Sunday, February 11, 2007
I have lots of storage needs but I hate having external hard drive cases. So I've taken a couple things to make my own hot swappable IDE solution. I bought a few of these removeable IDE drive trays and installed the tray enclosures in all my desktops. I powered the enclosure like an internal drive, connecting it to a spare power adapter inside the case. IDE drives are not hot swappable in Win2k and later versions, so I used a USB-IDE adapter like this. I routed the other end of the USB cable outside my case and connected it to a USB extension cable so I can easily connect it to the front USB connectors on the desktop PCs. All my spare drives are mounted in the removeable trays, so whenever I need an external drive, I just slide the tray in the rack, connect the usb cable and turn the key on the rack to power up the drive. Then when I want to take the drive out, I just treat it like an external USB drive. I think that's a lot easier than having to find the right power supply for the 5 different external USB cases I probably would have then having to find an open power outlet. I even have a spare enclosure that I can use with my laptop like an external case.
Tuesday, February 6, 2007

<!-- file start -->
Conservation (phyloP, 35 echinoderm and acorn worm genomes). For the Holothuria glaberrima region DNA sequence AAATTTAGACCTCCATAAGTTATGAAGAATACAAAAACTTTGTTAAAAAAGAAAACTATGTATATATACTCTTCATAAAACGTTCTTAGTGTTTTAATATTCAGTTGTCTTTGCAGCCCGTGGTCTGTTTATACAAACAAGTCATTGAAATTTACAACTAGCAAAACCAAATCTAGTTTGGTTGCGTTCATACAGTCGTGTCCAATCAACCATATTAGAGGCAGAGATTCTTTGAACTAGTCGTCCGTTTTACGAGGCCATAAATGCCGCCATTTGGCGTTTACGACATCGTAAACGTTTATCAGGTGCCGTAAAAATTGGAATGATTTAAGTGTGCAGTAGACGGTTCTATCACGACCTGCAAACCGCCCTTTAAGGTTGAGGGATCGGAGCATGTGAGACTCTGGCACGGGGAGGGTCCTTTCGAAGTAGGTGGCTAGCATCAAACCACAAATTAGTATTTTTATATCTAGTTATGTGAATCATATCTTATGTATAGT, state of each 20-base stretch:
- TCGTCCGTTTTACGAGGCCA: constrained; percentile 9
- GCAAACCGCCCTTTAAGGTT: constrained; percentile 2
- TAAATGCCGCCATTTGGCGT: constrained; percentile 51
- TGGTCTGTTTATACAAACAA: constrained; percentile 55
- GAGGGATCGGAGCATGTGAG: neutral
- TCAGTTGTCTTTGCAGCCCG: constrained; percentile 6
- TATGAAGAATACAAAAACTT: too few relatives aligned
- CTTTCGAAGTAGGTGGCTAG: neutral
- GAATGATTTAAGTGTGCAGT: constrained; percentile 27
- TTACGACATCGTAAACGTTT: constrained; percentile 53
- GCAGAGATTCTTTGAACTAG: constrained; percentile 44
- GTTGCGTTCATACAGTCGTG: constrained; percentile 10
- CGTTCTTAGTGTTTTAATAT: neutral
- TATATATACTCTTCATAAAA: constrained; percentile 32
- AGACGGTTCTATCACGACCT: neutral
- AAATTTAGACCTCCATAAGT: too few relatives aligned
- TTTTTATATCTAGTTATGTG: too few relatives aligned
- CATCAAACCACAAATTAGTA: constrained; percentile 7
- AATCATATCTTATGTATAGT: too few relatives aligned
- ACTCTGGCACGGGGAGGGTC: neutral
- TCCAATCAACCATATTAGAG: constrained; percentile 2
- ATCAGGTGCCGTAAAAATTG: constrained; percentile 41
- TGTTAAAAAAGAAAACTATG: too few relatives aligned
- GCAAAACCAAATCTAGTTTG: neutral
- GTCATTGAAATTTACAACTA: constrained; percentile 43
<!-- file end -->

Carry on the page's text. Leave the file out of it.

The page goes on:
I just ran a program to patch my HA server for the upcoming change in the start and end of DST. Since it still runs Win2k, there's no more support, but there is an application from Microsoft that will let you adjust the start and end of DST. Microsoft's DST info is here. Now, the problem for me is going to be my JDS TimeCommander+, which is EOL'd. I guess I will have to manually update the time or figure a way to script it in starCOM. I had mixed results with setting time via starCOM (trying to sync the clock to account for the TC's drift).
Monday, February 5, 2007
The main drive in my HA server died, so since I had to re-install the OS, I decided to swap machines as well. The old machine was a Celeron 2.6 gHz and the new one is an Athlon 2800+ XP that I had lying around. I originally chose to build the HA server with the Celeron due to its lower power consumption, but as I added more & more features, it began to bog down. The Athlon provides a little boost in processing power (about 20% or so) but consumes a proportional amount more electricity. I think things are just about all running, but I still have to go through some stupid software activation hoops (HAL).